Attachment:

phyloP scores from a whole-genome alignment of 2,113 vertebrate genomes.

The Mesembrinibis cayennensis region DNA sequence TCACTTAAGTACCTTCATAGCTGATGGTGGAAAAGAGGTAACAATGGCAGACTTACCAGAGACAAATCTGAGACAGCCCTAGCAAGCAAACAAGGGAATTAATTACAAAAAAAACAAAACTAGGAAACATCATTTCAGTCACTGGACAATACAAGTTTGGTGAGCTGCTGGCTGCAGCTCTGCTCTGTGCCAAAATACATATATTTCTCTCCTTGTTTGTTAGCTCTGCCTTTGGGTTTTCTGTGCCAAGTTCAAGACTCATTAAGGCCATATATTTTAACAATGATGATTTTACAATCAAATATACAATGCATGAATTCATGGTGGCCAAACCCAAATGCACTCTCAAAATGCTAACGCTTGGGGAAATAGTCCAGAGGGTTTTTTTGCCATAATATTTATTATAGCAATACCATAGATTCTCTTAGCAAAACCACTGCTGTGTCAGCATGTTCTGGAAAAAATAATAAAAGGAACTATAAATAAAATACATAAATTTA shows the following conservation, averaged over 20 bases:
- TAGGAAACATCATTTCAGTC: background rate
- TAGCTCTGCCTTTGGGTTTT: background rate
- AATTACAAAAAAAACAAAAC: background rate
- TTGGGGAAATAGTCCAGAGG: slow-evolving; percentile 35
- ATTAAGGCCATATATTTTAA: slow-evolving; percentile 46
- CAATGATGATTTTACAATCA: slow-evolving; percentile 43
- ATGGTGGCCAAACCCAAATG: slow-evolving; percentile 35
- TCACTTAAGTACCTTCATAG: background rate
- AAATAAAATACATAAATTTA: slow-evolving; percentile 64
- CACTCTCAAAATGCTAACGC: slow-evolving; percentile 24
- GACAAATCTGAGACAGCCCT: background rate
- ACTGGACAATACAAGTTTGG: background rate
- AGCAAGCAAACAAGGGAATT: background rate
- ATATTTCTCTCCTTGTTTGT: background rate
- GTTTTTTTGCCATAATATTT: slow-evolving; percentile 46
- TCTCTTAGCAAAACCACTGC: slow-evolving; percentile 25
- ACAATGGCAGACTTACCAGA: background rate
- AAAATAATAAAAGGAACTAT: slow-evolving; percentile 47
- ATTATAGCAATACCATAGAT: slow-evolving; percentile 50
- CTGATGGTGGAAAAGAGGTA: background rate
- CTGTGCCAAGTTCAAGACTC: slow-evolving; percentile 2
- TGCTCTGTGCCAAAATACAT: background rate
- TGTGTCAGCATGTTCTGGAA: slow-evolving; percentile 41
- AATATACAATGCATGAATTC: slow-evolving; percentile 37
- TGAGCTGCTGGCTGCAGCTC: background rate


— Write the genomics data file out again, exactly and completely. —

phyloP scores from a whole-genome alignment of 2,113 vertebrate genomes.

The Mesembrinibis cayennensis region DNA sequence TCACTTAAGTACCTTCATAGCTGATGGTGGAAAAGAGGTAACAATGGCAGACTTACCAGAGACAAATCTGAGACAGCCCTAGCAAGCAAACAAGGGAATTAATTACAAAAAAAACAAAACTAGGAAACATCATTTCAGTCACTGGACAATACAAGTTTGGTGAGCTGCTGGCTGCAGCTCTGCTCTGTGCCAAAATACATATATTTCTCTCCTTGTTTGTTAGCTCTGCCTTTGGGTTTTCTGTGCCAAGTTCAAGACTCATTAAGGCCATATATTTTAACAATGATGATTTTACAATCAAATATACAATGCATGAATTCATGGTGGCCAAACCCAAATGCACTCTCAAAATGCTAACGCTTGGGGAAATAGTCCAGAGGGTTTTTTTGCCATAATATTTATTATAGCAATACCATAGATTCTCTTAGCAAAACCACTGCTGTGTCAGCATGTTCTGGAAAAAATAATAAAAGGAACTATAAATAAAATACATAAATTTA shows the following conservation, averaged over 20 bases:
- TAGGAAACATCATTTCAGTC: background rate
- TAGCTCTGCCTTTGGGTTTT: background rate
- AATTACAAAAAAAACAAAAC: background rate
- TTGGGGAAATAGTCCAGAGG: slow-evolving; percentile 35
- ATTAAGGCCATATATTTTAA: slow-evolving; percentile 46
- CAATGATGATTTTACAATCA: slow-evolving; percentile 43
- ATGGTGGCCAAACCCAAATG: slow-evolving; percentile 35
- TCACTTAAGTACCTTCATAG: background rate
- AAATAAAATACATAAATTTA: slow-evolving; percentile 64
- CACTCTCAAAATGCTAACGC: slow-evolving; percentile 24
- GACAAATCTGAGACAGCCCT: background rate
- ACTGGACAATACAAGTTTGG: background rate
- AGCAAGCAAACAAGGGAATT: background rate
- ATATTTCTCTCCTTGTTTGT: background rate
- GTTTTTTTGCCATAATATTT: slow-evolving; percentile 46
- TCTCTTAGCAAAACCACTGC: slow-evolving; percentile 25
- ACAATGGCAGACTTACCAGA: background rate
- AAAATAATAAAAGGAACTAT: slow-evolving; percentile 47
- ATTATAGCAATACCATAGAT: slow-evolving; percentile 50
- CTGATGGTGGAAAAGAGGTA: background rate
- CTGTGCCAAGTTCAAGACTC: slow-evolving; percentile 2
- TGCTCTGTGCCAAAATACAT: background rate
- TGTGTCAGCATGTTCTGGAA: slow-evolving; percentile 41
- AATATACAATGCATGAATTC: slow-evolving; percentile 37
- TGAGCTGCTGGCTGCAGCTC: background rate